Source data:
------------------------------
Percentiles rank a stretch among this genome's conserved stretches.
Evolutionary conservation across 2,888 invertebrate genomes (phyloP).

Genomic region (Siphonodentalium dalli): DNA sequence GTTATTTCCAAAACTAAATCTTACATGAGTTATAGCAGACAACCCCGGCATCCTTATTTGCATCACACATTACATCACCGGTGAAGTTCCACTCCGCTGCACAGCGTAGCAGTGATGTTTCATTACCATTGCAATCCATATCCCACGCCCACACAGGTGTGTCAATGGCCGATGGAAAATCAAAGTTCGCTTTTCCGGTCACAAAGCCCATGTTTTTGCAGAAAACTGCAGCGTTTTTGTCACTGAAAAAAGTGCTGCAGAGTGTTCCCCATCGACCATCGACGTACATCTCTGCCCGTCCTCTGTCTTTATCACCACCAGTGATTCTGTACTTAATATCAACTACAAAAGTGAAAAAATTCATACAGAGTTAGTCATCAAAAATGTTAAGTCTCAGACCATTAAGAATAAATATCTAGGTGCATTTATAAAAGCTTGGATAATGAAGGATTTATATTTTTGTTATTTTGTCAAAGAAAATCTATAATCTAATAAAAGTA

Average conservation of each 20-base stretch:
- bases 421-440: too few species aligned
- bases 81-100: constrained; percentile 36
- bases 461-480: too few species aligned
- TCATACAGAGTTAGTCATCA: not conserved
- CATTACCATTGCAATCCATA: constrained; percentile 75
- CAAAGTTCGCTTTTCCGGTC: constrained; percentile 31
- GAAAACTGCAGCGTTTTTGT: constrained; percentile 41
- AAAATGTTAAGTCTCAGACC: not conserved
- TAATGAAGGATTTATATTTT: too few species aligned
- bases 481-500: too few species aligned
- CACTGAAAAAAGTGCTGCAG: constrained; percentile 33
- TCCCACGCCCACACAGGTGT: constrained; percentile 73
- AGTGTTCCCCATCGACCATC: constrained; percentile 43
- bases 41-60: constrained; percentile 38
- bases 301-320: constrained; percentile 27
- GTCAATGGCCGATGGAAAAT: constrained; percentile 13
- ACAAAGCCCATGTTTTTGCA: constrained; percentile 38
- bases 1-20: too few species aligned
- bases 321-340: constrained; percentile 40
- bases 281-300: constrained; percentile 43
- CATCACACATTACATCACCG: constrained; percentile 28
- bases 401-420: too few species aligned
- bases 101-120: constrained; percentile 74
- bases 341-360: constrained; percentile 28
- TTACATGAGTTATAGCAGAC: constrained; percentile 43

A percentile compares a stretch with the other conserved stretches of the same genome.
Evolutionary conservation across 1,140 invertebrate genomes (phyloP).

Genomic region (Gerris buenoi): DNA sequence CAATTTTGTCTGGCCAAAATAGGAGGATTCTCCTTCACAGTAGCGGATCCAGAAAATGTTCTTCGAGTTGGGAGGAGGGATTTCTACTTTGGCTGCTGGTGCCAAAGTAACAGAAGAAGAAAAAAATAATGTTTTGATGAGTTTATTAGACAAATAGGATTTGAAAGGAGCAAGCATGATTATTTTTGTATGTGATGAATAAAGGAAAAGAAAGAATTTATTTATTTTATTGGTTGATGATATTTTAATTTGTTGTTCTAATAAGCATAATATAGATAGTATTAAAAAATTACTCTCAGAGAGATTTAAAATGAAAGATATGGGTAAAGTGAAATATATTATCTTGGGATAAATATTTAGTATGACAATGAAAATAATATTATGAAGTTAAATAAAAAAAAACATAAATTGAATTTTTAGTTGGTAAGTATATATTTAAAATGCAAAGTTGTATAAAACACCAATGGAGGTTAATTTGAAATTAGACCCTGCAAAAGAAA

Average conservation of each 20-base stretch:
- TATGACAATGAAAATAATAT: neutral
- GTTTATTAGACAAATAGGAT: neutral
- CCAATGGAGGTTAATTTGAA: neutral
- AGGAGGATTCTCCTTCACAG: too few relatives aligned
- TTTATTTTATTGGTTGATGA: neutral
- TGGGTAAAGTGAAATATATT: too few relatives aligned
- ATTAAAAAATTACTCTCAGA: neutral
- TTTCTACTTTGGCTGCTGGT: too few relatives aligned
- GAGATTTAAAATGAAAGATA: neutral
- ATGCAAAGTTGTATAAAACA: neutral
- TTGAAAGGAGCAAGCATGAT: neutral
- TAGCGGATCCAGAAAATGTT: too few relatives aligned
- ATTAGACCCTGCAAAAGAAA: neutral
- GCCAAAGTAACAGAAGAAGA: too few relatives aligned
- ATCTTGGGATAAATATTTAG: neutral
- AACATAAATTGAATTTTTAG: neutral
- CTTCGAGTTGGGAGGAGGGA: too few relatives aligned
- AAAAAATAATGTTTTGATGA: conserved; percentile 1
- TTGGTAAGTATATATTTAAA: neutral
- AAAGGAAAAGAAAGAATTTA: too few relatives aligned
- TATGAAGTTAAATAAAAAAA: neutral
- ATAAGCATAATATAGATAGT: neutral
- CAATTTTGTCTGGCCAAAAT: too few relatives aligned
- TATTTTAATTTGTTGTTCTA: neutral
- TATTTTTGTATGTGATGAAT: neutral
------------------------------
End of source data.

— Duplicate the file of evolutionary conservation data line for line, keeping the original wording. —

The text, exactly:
Percentiles rank a stretch among this genome's conserved stretches.
Evolutionary conservation across 2,888 invertebrate genomes (phyloP).

Genomic region (Siphonodentalium dalli): DNA sequence GTTATTTCCAAAACTAAATCTTACATGAGTTATAGCAGACAACCCCGGCATCCTTATTTGCATCACACATTACATCACCGGTGAAGTTCCACTCCGCTGCACAGCGTAGCAGTGATGTTTCATTACCATTGCAATCCATATCCCACGCCCACACAGGTGTGTCAATGGCCGATGGAAAATCAAAGTTCGCTTTTCCGGTCACAAAGCCCATGTTTTTGCAGAAAACTGCAGCGTTTTTGTCACTGAAAAAAGTGCTGCAGAGTGTTCCCCATCGACCATCGACGTACATCTCTGCCCGTCCTCTGTCTTTATCACCACCAGTGATTCTGTACTTAATATCAACTACAAAAGTGAAAAAATTCATACAGAGTTAGTCATCAAAAATGTTAAGTCTCAGACCATTAAGAATAAATATCTAGGTGCATTTATAAAAGCTTGGATAATGAAGGATTTATATTTTTGTTATTTTGTCAAAGAAAATCTATAATCTAATAAAAGTA

Average conservation of each 20-base stretch:
- bases 421-440: too few species aligned
- bases 81-100: constrained; percentile 36
- bases 461-480: too few species aligned
- TCATACAGAGTTAGTCATCA: not conserved
- CATTACCATTGCAATCCATA: constrained; percentile 75
- CAAAGTTCGCTTTTCCGGTC: constrained; percentile 31
- GAAAACTGCAGCGTTTTTGT: constrained; percentile 41
- AAAATGTTAAGTCTCAGACC: not conserved
- TAATGAAGGATTTATATTTT: too few species aligned
- bases 481-500: too few species aligned
- CACTGAAAAAAGTGCTGCAG: constrained; percentile 33
- TCCCACGCCCACACAGGTGT: constrained; percentile 73
- AGTGTTCCCCATCGACCATC: constrained; percentile 43
- bases 41-60: constrained; percentile 38
- bases 301-320: constrained; percentile 27
- GTCAATGGCCGATGGAAAAT: constrained; percentile 13
- ACAAAGCCCATGTTTTTGCA: constrained; percentile 38
- bases 1-20: too few species aligned
- bases 321-340: constrained; percentile 40
- bases 281-300: constrained; percentile 43
- CATCACACATTACATCACCG: constrained; percentile 28
- bases 401-420: too few species aligned
- bases 101-120: constrained; percentile 74
- bases 341-360: constrained; percentile 28
- TTACATGAGTTATAGCAGAC: constrained; percentile 43

A percentile compares a stretch with the other conserved stretches of the same genome.
Evolutionary conservation across 1,140 invertebrate genomes (phyloP).

Genomic region (Gerris buenoi): DNA sequence CAATTTTGTCTGGCCAAAATAGGAGGATTCTCCTTCACAGTAGCGGATCCAGAAAATGTTCTTCGAGTTGGGAGGAGGGATTTCTACTTTGGCTGCTGGTGCCAAAGTAACAGAAGAAGAAAAAAATAATGTTTTGATGAGTTTATTAGACAAATAGGATTTGAAAGGAGCAAGCATGATTATTTTTGTATGTGATGAATAAAGGAAAAGAAAGAATTTATTTATTTTATTGGTTGATGATATTTTAATTTGTTGTTCTAATAAGCATAATATAGATAGTATTAAAAAATTACTCTCAGAGAGATTTAAAATGAAAGATATGGGTAAAGTGAAATATATTATCTTGGGATAAATATTTAGTATGACAATGAAAATAATATTATGAAGTTAAATAAAAAAAAACATAAATTGAATTTTTAGTTGGTAAGTATATATTTAAAATGCAAAGTTGTATAAAACACCAATGGAGGTTAATTTGAAATTAGACCCTGCAAAAGAAA

Average conservation of each 20-base stretch:
- TATGACAATGAAAATAATAT: neutral
- GTTTATTAGACAAATAGGAT: neutral
- CCAATGGAGGTTAATTTGAA: neutral
- AGGAGGATTCTCCTTCACAG: too few relatives aligned
- TTTATTTTATTGGTTGATGA: neutral
- TGGGTAAAGTGAAATATATT: too few relatives aligned
- ATTAAAAAATTACTCTCAGA: neutral
- TTTCTACTTTGGCTGCTGGT: too few relatives aligned
- GAGATTTAAAATGAAAGATA: neutral
- ATGCAAAGTTGTATAAAACA: neutral
- TTGAAAGGAGCAAGCATGAT: neutral
- TAGCGGATCCAGAAAATGTT: too few relatives aligned
- ATTAGACCCTGCAAAAGAAA: neutral
- GCCAAAGTAACAGAAGAAGA: too few relatives aligned
- ATCTTGGGATAAATATTTAG: neutral
- AACATAAATTGAATTTTTAG: neutral
- CTTCGAGTTGGGAGGAGGGA: too few relatives aligned
- AAAAAATAATGTTTTGATGA: conserved; percentile 1
- TTGGTAAGTATATATTTAAA: neutral
- AAAGGAAAAGAAAGAATTTA: too few relatives aligned
- TATGAAGTTAAATAAAAAAA: neutral
- ATAAGCATAATATAGATAGT: neutral
- CAATTTTGTCTGGCCAAAAT: too few relatives aligned
- TATTTTAATTTGTTGTTCTA: neutral
- TATTTTTGTATGTGATGAAT: neutral